I’ll give an example. When scientists explore consciousness and perception, they don’t begin by focusing on their own sentience or even on sentience as such but on the farthest thing from it: light rays, sound waves. Input. Data. Science is then forced to complete the cycle the way it began: consciousness emerges as output, as a mere byproduct of the functioning nervous system that processes the incoming data. Such a manner of thinking, wholly devoid of spirit, makes science materialistic and, in a certain sense, narrow-minded.

To believe in God, we don’t need to reject science. We don’t have to deny that consciousness arises in the brain as the outcome of a physical process. What I do reject is the claim that science is the only way toward enlightenment. In some respects, it even hampers enlightenment.

I am you & you are me 2014 by Okuda

Artwork: I am you & you are me by Okuda

 

 

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4 responses to “SCIENCE AND BELIEF

  1. The discoveries of modern science actually prove beyond a shadow of a doubt that God exists.

    That 93% of scientists don’t believe in God speaks to the power of leftist indoctrination.

    For a leftist is a leftist first and a scientist a far distant, sloppy second.

  2. Of course we have to decide what enlightenment means. I will have a go.
    Enlightenment is a peaceful state of acceptance of the world, good , bad and indifferent, coupled with a genuine desire to increase the well- being of all we can reach.
    Many great scientists pursued other endeavours: Einstein and his violin, and music has been an important part of their lives.
    I think the danger of science and many other pursuits is they can push life away and be come all consuming. Dedication turns into tyranical domination and the personality is crushed.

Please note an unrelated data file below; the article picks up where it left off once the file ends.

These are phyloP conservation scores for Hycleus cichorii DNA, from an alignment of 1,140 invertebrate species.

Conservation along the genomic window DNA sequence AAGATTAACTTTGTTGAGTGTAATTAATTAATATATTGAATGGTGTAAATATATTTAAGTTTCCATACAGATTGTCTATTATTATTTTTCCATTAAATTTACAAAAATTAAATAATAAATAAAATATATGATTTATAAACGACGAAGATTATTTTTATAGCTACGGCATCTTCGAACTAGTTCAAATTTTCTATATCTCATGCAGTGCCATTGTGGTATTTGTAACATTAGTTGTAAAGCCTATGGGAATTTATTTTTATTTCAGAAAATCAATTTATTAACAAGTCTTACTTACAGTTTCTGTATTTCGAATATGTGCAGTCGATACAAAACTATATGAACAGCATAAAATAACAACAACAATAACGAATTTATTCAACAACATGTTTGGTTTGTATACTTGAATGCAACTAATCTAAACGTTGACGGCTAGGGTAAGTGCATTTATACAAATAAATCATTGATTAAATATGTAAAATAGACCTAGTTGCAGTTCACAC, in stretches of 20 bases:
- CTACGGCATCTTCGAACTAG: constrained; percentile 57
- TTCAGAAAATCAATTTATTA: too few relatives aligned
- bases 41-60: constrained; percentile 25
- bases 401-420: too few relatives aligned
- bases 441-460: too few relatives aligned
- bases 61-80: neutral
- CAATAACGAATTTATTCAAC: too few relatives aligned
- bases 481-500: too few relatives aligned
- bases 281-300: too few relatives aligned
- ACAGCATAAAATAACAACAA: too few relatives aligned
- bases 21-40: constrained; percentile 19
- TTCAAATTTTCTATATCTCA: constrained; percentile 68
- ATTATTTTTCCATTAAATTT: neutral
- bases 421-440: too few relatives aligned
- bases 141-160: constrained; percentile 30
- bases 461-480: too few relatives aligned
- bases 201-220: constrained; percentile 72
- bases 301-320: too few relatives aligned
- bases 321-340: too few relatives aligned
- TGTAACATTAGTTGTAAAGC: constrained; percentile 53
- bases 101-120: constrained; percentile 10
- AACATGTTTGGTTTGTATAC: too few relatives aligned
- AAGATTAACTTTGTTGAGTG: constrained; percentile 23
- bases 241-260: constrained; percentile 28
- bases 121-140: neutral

Myself when young did eagarly frequent,
    Doctor and saint and heard great argument,
    About it and about: but evermore
    Came out by the same door as in I went.

  3. I am a retired physicist. I was attracted to physics by the eerie mapping of world processes to that of the mind in mathematics. I have spent considerable time speaking mostly to other physicists about the very issue you raise here. I always begin by asserting that science, and more specifically physics, understands nothing. Since they believe that physics understands or potentially understands everything, this either confuses, angers them or both. My chief reason for asserting this is what I call the problem of particularity. I take it as a metaphysical principle that existence comes in particulars.The problem asks the question,not merely why there is something rather than nothing, but why this specific particular, rather than (as far as we can tell) an infinity of other possibilities. What science attempts is to take certain givens and then employ certain given processes to account for some particular entity. Even if it can rarely do this in detail (e.g., evolutionary theory), it presumes its theories are (at least nearly) adequate for the purpose. My question, of course, queries all these givens. All physical theories are in principal incomplete for at least two reasons. First, they cannot account for themselves, and second they always require information external to the theory itself. I take this as one instance of the problem of the one and the many. It is not only the specificity of the theories that needs an account, but also of the parameters and external factors required to fuel them. I have said this before on this site, but I find the world and its particulars utterly inexplicable. Science serves all the more to lay that mystery bare. I have found that physicists (at least) as a group are singularly unreceptive to this line of thought. In almost all cases, it has never occurred to them think such things. They have been trained since children to be fascinated only with the glitter on the surface and perhaps have been warned off mysteries that do not float on the surface. They see there world as closed in. Whatever cannot be accounted for in terms of this world itself has no cash value. It is empirical adequacy that they attend to, not anything approaching metaphysics. They are trained and practicing immanentists. The most common reply by those who will in any way take up the query’s challenge is a shrug of the shoulders and the passing comment, “I guess that’s just the way it is,” never lingering long enough to be struck by the weight of such a profound and impossible mystery. Surely such an attitude cannot come naturally to men and women who are trained to question the world. It must come by a long and harsh discipline.